We recently saw the Kodo Drummers–it was a Christmas gift for the family, so we splurged on great seats. It was a wonderful performance, though the segment where they wailed on the big drum went on just a bit too long. I’m sure my perspective on the duration is tainted by the fact that the drummers were wearing sumo-wrestler style attire–call it a thick g-string–and nothing else. For American sensibilities, it was just a bit too much man-ass. Yes, I get that it is a cultural experience and all, but still.
Anyway, the attire of the drummers really isn’t the subject of this post. The subject is the common prohibition of photography. I’ve ranted about the before, and I still think event promoters are incredibly short-sighted in declaring that photography is 100% verboten. Allow me to demonstrate just how different the world is right now from what it was just a few years ago. Perhaps you’ve seen this picture:
This is a comparison between 2005 and 2013 papal introductions, and the difference is striking. Today, EVERYONE has a camera with them, all the time. And people LOVE to take pictures of the things that are important to them, and share those pictures with everyone they know.
Clearly, this kind of scene would be distracting at a performance like the Kodo Drummers. So I’m not arguing that people should be allowed to take pictures in any way they want. I’m suggesting that rather than having an announcement (and prominent signs) saying “Photography is not allowed” and “Cameras Prohibited” (which they didn’t attempt to enforce on cell phone holders), they should say something like “There will be an opportunity to take pictures at the end of the performance. As a courtesy to the performers and other audience members, please do not take pictures until that time.” Then, during the bows and the encore, let people take pictures, encourage it, and even suggest hash-tags. Then it won’t be a big deal what kind of camera someone uses, because EVERYONE will be taking pictures.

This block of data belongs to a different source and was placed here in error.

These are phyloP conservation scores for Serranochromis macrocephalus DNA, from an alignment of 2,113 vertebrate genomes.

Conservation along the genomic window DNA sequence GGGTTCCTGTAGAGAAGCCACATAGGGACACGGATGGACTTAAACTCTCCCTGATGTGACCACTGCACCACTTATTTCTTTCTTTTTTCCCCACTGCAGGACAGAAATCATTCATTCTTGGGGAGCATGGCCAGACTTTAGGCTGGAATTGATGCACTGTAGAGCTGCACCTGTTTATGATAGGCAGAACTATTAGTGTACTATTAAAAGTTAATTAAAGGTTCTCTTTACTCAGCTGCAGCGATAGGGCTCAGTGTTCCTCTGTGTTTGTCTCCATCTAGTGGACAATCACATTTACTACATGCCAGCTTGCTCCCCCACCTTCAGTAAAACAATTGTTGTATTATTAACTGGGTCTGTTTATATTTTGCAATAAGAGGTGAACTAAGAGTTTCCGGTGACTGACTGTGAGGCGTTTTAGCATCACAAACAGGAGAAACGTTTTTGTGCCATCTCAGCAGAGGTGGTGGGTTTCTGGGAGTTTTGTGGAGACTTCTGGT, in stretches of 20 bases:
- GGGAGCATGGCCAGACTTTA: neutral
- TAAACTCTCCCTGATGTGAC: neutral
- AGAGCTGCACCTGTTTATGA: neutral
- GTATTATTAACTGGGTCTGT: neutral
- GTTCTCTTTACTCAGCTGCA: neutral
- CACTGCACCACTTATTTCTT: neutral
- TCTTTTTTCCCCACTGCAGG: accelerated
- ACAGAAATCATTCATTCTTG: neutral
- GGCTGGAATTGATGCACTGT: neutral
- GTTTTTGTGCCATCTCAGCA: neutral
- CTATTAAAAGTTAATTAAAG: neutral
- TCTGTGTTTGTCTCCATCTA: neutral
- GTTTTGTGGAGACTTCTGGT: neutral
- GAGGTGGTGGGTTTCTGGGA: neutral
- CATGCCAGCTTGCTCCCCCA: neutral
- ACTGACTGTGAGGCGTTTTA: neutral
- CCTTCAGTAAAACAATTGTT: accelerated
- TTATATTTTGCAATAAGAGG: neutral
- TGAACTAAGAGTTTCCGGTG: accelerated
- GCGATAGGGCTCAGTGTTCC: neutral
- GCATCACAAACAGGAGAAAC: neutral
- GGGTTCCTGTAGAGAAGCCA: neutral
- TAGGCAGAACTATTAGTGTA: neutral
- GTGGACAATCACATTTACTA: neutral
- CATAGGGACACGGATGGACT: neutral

Yes, I broke all the rules by taking the picture that leads this post. But because I was doing it surreptitiously, with my phone, I got just one or two frames, and the result is pretty crappy. On the other hand, one of my coworkers, to whom I had attempted to describe the performance before we went, told me that he really appreciated this picture because it helped him understand what I was talking about. Considering that the theater was only about 70% capacity, wouldn’t it be a good idea to have your audience do as much marketing as possible?
But, no. The prohibitions and policies are stuck in 2005 where “camera” was understood to be a stand-alone device, and few people carried one everywhere. Today is very different, and event promoters are foolish to ignore that difference.